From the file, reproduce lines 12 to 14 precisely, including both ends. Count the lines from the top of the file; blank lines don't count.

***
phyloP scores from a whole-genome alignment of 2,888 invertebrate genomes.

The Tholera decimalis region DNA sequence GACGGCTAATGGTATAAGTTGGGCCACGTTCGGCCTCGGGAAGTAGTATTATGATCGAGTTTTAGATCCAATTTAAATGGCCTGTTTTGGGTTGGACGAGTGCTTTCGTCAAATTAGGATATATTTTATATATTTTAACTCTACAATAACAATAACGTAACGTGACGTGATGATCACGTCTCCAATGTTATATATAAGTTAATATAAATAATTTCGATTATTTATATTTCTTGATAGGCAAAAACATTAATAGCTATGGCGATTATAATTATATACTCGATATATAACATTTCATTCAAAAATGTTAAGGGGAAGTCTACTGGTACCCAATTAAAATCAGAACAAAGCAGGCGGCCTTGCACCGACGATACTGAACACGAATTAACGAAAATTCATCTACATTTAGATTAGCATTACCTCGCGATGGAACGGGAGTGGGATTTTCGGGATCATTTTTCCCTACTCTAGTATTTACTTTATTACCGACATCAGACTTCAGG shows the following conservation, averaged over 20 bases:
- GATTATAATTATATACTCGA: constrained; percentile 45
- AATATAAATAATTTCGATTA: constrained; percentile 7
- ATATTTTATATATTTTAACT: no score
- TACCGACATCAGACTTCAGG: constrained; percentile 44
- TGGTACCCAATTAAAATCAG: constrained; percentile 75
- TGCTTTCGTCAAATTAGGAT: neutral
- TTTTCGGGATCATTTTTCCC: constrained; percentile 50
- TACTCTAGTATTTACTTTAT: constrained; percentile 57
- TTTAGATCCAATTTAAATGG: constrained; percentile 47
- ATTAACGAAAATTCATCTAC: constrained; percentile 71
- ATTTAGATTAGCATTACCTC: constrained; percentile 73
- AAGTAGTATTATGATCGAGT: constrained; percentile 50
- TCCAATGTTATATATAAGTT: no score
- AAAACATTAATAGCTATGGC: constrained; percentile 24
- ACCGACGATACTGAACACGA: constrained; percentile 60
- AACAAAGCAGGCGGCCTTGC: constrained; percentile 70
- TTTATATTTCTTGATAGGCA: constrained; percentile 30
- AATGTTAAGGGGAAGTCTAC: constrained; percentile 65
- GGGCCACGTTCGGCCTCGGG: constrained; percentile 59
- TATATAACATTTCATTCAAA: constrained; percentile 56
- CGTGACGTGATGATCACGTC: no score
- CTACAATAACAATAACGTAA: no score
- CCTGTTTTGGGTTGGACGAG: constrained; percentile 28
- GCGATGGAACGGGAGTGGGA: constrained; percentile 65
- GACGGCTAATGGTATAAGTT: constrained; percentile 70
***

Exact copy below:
- ATTAACGAAAATTCATCTAC: constrained; percentile 71
- ATTTAGATTAGCATTACCTC: constrained; percentile 73
- AAGTAGTATTATGATCGAGT: constrained; percentile 50